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great gray owl

Early voting and absentee ballots

The state of Colorado has early voting. It's wonderfully convenient and that's how I voted for Kerry in 2004, but I'm not doing it this time.

This time I got an absentee ballot. I remember when it was hard to get an absentee ballot: there were only a few reasons for which you could apply for them. [Shoot. *I* had to pass a literacy test in order to be registered to vote, and I couldn't vote until I was twenty-one. Ah, the old days.] I voted absentee from CT in the old days once, when I was in college if I remember correctly. The only thing I remember for sure is voting for my father, who was running for the Board of Fire Commissioners. [Yes, he won, thanks ever so much for asking.]

Now it's easy. People mail you forms you can request absentee ballots with. Michelle sent one of these in and got her ballot by mail. And if you go to the County Courthouse, you just fill out a form with your name and address and your driver's license [or state ID] number, and they issue it on the spot. Which I did on Friday. I only went there to see how complicated it would be and how bad the lines would be, but it wasn't and they weren't.

Why did I do this? There are several reasons. The first is that we have new computer voting machines. I voted in the primary on one of these, and I neither like nor trust them. [I'm voting for the Democrat for County Clerk, because I know her and also because she doesn't like them either, and because I won't vote for a Republican until they grow up.] The machines are not the nice ones that I remember from Ann Arbor and Superior Charter Township where you fill in marks on a paper ballot and then the machine reads it. These leave a paper trail, and are the ones most recommended by those I trust. The ones we have are just total junk, in my not at all humble opinion. [The ballots these horrible machines replaced were the punch kind, the kind that can produce the famous 'hanging chad'. I remember using these in Detroit, too, back when I lived there.]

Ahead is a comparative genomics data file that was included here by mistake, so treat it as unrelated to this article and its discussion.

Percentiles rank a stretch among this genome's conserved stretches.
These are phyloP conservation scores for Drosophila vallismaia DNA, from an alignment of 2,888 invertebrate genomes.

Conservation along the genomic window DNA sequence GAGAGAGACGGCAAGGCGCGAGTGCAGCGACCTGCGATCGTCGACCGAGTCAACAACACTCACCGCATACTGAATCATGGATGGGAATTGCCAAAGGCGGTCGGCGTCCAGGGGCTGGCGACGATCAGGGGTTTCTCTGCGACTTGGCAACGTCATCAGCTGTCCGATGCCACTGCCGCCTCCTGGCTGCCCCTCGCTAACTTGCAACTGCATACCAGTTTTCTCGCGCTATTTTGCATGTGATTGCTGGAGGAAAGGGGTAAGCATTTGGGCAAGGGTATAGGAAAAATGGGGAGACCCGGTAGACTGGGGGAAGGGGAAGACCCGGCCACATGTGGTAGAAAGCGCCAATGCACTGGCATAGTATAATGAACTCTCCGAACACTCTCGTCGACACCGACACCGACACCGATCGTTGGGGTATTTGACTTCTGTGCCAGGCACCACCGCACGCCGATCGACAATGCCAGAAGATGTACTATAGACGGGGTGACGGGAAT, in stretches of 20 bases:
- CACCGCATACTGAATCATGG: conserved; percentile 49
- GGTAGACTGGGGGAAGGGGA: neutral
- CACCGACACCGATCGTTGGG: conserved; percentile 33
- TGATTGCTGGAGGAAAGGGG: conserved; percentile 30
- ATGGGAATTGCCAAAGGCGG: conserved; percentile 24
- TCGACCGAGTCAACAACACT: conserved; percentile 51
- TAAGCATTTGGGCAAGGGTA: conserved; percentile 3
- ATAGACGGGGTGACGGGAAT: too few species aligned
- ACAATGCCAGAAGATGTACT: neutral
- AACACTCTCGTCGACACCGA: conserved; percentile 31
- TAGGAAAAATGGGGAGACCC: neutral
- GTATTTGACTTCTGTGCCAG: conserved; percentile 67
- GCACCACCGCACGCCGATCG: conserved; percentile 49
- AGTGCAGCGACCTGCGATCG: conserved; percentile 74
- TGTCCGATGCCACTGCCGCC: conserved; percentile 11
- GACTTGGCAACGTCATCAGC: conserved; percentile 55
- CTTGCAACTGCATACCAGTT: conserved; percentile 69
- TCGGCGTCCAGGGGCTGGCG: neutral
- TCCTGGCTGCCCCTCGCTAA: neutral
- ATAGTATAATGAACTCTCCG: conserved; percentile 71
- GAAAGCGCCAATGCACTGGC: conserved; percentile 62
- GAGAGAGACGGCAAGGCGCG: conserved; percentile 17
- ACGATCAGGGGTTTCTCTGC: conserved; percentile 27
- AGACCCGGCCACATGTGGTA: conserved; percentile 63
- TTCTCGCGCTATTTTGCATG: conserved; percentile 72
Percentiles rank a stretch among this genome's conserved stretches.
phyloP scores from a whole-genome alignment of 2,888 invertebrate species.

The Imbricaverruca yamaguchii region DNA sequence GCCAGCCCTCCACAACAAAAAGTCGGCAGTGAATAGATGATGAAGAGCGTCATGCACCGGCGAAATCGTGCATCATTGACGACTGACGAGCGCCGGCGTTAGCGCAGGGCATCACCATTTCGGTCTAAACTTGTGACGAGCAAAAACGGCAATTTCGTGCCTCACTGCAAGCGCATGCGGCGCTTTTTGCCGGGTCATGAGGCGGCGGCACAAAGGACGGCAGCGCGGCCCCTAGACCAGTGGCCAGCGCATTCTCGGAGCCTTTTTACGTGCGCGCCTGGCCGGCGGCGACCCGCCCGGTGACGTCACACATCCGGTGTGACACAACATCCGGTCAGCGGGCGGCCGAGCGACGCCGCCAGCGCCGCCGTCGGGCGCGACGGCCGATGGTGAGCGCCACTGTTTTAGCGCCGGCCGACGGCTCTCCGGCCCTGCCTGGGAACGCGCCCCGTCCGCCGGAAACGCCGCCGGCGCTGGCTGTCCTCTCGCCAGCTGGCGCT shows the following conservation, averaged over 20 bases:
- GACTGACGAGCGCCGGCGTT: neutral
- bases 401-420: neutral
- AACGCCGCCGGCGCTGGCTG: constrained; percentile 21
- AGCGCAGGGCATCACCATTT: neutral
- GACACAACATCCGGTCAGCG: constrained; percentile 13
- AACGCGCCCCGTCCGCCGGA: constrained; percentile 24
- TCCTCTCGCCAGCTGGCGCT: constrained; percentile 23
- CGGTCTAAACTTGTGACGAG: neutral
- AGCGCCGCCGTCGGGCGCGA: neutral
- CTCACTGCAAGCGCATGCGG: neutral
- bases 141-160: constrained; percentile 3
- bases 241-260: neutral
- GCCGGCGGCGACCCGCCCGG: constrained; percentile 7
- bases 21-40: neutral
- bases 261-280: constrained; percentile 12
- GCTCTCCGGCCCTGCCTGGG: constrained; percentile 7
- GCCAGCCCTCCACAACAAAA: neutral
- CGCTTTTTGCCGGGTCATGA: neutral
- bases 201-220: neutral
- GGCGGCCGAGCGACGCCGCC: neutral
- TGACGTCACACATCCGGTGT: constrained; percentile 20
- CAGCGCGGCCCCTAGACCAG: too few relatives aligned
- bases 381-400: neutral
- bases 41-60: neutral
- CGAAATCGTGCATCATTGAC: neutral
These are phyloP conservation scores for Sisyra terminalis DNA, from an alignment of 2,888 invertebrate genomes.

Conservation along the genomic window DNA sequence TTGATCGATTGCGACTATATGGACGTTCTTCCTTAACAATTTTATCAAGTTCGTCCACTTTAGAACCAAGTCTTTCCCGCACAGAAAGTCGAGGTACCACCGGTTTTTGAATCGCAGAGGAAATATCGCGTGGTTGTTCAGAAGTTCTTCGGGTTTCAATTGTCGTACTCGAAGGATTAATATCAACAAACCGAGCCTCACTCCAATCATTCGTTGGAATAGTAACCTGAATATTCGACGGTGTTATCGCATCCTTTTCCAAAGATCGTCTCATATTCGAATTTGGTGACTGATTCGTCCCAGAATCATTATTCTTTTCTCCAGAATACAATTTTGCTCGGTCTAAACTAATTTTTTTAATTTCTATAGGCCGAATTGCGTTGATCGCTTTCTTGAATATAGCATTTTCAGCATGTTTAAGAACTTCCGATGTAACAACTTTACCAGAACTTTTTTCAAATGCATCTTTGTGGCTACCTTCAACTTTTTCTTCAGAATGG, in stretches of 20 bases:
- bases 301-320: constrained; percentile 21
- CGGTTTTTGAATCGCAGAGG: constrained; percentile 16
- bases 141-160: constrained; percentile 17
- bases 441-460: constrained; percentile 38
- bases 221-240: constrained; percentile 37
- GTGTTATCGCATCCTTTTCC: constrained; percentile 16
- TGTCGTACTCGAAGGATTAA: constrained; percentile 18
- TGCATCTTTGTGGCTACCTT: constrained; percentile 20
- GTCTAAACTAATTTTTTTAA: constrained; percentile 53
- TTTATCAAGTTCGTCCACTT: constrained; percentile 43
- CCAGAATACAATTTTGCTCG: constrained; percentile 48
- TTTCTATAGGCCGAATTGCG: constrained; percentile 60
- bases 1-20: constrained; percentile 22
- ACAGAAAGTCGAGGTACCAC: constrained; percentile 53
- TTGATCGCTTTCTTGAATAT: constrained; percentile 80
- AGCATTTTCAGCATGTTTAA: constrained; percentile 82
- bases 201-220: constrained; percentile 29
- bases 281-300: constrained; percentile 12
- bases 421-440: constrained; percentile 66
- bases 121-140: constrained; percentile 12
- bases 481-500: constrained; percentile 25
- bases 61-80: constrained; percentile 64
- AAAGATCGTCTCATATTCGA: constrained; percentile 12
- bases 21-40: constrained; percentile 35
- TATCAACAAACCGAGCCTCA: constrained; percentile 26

The second is that I don't want to worry about getting there and getting through the line during my lunch hour.

But the most important is that we have seven proposed amendments to the state constitution, seven statewide referenda, a county ballot issue, and a county referendum, for a grand total of 16 thingies to try to remember whether you're in favor of or not. I want to do this in the comfort of my home, thank you very much.

Speaking of voting and elections, which I was, Michigan and Colorado both have sets of brothers in Congress, one in the House and one in the Senate. Michigan has the Levins and Colorado has the Salazars. [Nice Latino name, right? Successful immigrants, you think? Nope. At least, not recently. The family has been in what is now the state of Colorado since this was part of Mexico.] Anyway, at least until the next Congress [depending on the result of the House race, that is], I voted for three of them: Carl Levin, Ken Salazar, and John Salazar. I've never lived in Sander Levin's district, so I've never been able to vote for him.

[I just went to the Congressional Directory to check on how to spell Sander, and found I've voted for Carl every time he's run for the Senate.]

[And I'm not happy with some of John Salazar's votes, but I *can't* vote for a Republican. I just *can't*.]

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great gray owl

April 2013

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